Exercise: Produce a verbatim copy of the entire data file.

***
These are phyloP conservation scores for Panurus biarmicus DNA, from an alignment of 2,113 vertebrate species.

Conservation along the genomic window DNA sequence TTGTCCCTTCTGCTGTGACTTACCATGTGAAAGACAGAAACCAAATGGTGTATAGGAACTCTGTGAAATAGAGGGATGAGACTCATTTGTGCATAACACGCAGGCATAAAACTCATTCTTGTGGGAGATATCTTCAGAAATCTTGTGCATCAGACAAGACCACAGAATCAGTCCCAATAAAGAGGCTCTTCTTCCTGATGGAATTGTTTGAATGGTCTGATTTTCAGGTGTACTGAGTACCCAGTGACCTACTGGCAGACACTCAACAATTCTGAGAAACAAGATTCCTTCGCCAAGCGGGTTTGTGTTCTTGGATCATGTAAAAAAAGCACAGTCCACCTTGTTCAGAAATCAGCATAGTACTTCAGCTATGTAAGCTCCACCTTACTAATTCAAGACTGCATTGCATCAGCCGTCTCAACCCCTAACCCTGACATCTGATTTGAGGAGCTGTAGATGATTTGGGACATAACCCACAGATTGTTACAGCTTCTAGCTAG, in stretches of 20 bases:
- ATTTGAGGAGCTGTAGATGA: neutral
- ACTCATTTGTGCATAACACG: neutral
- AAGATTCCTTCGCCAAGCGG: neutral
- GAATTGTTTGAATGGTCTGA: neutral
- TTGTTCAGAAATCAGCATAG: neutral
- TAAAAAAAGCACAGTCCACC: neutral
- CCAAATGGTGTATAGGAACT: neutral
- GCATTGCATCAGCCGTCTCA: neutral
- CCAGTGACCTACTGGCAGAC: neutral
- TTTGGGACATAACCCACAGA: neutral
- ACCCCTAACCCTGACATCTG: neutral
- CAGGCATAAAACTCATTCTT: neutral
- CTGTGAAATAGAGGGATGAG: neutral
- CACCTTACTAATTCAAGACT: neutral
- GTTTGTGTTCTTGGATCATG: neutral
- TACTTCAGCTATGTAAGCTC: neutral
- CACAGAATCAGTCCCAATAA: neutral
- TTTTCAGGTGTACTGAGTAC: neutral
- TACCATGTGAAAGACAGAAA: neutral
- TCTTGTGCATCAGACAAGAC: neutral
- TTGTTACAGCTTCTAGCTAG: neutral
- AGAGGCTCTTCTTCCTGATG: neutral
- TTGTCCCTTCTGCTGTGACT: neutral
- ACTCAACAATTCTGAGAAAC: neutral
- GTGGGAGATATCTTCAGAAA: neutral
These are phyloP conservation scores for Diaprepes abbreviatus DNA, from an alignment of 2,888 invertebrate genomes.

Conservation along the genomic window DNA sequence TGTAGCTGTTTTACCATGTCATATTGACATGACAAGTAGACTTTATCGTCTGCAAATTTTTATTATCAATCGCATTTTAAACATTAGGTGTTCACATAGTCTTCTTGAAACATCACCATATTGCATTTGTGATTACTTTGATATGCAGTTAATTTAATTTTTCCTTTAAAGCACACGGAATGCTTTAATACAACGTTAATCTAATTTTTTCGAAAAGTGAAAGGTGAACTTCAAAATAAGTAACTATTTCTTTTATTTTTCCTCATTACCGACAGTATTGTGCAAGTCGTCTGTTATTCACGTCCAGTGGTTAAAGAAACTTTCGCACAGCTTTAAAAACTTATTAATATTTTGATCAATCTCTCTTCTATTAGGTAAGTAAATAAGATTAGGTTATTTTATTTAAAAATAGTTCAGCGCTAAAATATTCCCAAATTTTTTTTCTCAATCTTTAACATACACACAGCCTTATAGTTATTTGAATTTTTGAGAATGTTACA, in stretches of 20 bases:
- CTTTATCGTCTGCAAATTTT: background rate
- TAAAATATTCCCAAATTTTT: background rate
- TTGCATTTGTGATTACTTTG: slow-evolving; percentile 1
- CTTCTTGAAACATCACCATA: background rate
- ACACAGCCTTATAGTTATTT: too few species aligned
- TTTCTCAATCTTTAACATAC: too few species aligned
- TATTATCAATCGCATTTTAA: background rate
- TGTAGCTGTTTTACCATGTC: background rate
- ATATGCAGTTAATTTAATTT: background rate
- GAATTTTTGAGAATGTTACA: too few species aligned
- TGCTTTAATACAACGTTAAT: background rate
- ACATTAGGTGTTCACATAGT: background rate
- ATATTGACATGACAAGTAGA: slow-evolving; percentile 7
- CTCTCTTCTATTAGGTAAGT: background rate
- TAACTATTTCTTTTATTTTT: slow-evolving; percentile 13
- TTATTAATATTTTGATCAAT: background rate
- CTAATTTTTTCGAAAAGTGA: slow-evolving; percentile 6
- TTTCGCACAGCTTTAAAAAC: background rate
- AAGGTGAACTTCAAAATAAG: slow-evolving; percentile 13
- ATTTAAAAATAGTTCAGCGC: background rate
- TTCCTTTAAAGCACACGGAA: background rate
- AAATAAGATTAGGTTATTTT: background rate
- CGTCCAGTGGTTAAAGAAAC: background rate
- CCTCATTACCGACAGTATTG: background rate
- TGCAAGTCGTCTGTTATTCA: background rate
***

These are phyloP conservation scores for Panurus biarmicus DNA, from an alignment of 2,113 vertebrate species.

Conservation along the genomic window DNA sequence TTGTCCCTTCTGCTGTGACTTACCATGTGAAAGACAGAAACCAAATGGTGTATAGGAACTCTGTGAAATAGAGGGATGAGACTCATTTGTGCATAACACGCAGGCATAAAACTCATTCTTGTGGGAGATATCTTCAGAAATCTTGTGCATCAGACAAGACCACAGAATCAGTCCCAATAAAGAGGCTCTTCTTCCTGATGGAATTGTTTGAATGGTCTGATTTTCAGGTGTACTGAGTACCCAGTGACCTACTGGCAGACACTCAACAATTCTGAGAAACAAGATTCCTTCGCCAAGCGGGTTTGTGTTCTTGGATCATGTAAAAAAAGCACAGTCCACCTTGTTCAGAAATCAGCATAGTACTTCAGCTATGTAAGCTCCACCTTACTAATTCAAGACTGCATTGCATCAGCCGTCTCAACCCCTAACCCTGACATCTGATTTGAGGAGCTGTAGATGATTTGGGACATAACCCACAGATTGTTACAGCTTCTAGCTAG, in stretches of 20 bases:
- ATTTGAGGAGCTGTAGATGA: neutral
- ACTCATTTGTGCATAACACG: neutral
- AAGATTCCTTCGCCAAGCGG: neutral
- GAATTGTTTGAATGGTCTGA: neutral
- TTGTTCAGAAATCAGCATAG: neutral
- TAAAAAAAGCACAGTCCACC: neutral
- CCAAATGGTGTATAGGAACT: neutral
- GCATTGCATCAGCCGTCTCA: neutral
- CCAGTGACCTACTGGCAGAC: neutral
- TTTGGGACATAACCCACAGA: neutral
- ACCCCTAACCCTGACATCTG: neutral
- CAGGCATAAAACTCATTCTT: neutral
- CTGTGAAATAGAGGGATGAG: neutral
- CACCTTACTAATTCAAGACT: neutral
- GTTTGTGTTCTTGGATCATG: neutral
- TACTTCAGCTATGTAAGCTC: neutral
- CACAGAATCAGTCCCAATAA: neutral
- TTTTCAGGTGTACTGAGTAC: neutral
- TACCATGTGAAAGACAGAAA: neutral
- TCTTGTGCATCAGACAAGAC: neutral
- TTGTTACAGCTTCTAGCTAG: neutral
- AGAGGCTCTTCTTCCTGATG: neutral
- TTGTCCCTTCTGCTGTGACT: neutral
- ACTCAACAATTCTGAGAAAC: neutral
- GTGGGAGATATCTTCAGAAA: neutral
These are phyloP conservation scores for Diaprepes abbreviatus DNA, from an alignment of 2,888 invertebrate genomes.

Conservation along the genomic window DNA sequence TGTAGCTGTTTTACCATGTCATATTGACATGACAAGTAGACTTTATCGTCTGCAAATTTTTATTATCAATCGCATTTTAAACATTAGGTGTTCACATAGTCTTCTTGAAACATCACCATATTGCATTTGTGATTACTTTGATATGCAGTTAATTTAATTTTTCCTTTAAAGCACACGGAATGCTTTAATACAACGTTAATCTAATTTTTTCGAAAAGTGAAAGGTGAACTTCAAAATAAGTAACTATTTCTTTTATTTTTCCTCATTACCGACAGTATTGTGCAAGTCGTCTGTTATTCACGTCCAGTGGTTAAAGAAACTTTCGCACAGCTTTAAAAACTTATTAATATTTTGATCAATCTCTCTTCTATTAGGTAAGTAAATAAGATTAGGTTATTTTATTTAAAAATAGTTCAGCGCTAAAATATTCCCAAATTTTTTTTCTCAATCTTTAACATACACACAGCCTTATAGTTATTTGAATTTTTGAGAATGTTACA, in stretches of 20 bases:
- CTTTATCGTCTGCAAATTTT: background rate
- TAAAATATTCCCAAATTTTT: background rate
- TTGCATTTGTGATTACTTTG: slow-evolving; percentile 1
- CTTCTTGAAACATCACCATA: background rate
- ACACAGCCTTATAGTTATTT: too few species aligned
- TTTCTCAATCTTTAACATAC: too few species aligned
- TATTATCAATCGCATTTTAA: background rate
- TGTAGCTGTTTTACCATGTC: background rate
- ATATGCAGTTAATTTAATTT: background rate
- GAATTTTTGAGAATGTTACA: too few species aligned
- TGCTTTAATACAACGTTAAT: background rate
- ACATTAGGTGTTCACATAGT: background rate
- ATATTGACATGACAAGTAGA: slow-evolving; percentile 7
- CTCTCTTCTATTAGGTAAGT: background rate
- TAACTATTTCTTTTATTTTT: slow-evolving; percentile 13
- TTATTAATATTTTGATCAAT: background rate
- CTAATTTTTTCGAAAAGTGA: slow-evolving; percentile 6
- TTTCGCACAGCTTTAAAAAC: background rate
- AAGGTGAACTTCAAAATAAG: slow-evolving; percentile 13
- ATTTAAAAATAGTTCAGCGC: background rate
- TTCCTTTAAAGCACACGGAA: background rate
- AAATAAGATTAGGTTATTTT: background rate
- CGTCCAGTGGTTAAAGAAAC: background rate
- CCTCATTACCGACAGTATTG: background rate
- TGCAAGTCGTCTGTTATTCA: background rate